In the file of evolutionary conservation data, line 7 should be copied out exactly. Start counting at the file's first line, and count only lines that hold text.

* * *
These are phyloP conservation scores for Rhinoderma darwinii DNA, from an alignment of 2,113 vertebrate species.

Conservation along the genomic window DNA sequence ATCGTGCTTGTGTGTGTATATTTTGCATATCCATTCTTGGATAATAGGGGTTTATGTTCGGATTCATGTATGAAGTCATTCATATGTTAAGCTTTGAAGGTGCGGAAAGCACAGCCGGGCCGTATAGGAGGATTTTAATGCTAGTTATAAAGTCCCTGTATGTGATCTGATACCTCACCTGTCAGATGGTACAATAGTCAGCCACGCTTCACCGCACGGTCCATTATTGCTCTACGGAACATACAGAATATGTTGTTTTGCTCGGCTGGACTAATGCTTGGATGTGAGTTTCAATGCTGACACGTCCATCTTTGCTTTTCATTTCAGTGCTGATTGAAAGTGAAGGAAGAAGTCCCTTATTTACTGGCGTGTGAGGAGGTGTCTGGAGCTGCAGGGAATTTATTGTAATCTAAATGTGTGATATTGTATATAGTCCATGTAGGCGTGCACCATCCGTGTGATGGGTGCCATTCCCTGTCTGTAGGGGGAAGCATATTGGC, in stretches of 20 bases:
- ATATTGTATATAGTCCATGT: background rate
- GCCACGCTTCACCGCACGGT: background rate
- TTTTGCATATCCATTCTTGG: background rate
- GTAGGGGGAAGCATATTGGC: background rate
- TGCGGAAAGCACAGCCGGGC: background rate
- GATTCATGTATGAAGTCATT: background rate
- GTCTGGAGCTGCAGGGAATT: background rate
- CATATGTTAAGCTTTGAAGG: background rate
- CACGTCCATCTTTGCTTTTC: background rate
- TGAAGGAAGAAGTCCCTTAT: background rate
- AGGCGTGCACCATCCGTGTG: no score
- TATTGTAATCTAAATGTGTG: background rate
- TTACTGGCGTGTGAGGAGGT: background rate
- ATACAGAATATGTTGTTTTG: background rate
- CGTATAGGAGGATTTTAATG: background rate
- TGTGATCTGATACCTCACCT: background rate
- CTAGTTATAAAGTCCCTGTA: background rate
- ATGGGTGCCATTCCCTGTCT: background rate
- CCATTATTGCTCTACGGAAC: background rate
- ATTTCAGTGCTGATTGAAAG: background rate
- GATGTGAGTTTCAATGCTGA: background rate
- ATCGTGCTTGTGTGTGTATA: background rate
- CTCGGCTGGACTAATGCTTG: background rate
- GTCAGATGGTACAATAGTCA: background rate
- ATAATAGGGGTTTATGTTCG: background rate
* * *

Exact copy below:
- TGCGGAAAGCACAGCCGGGC: background rate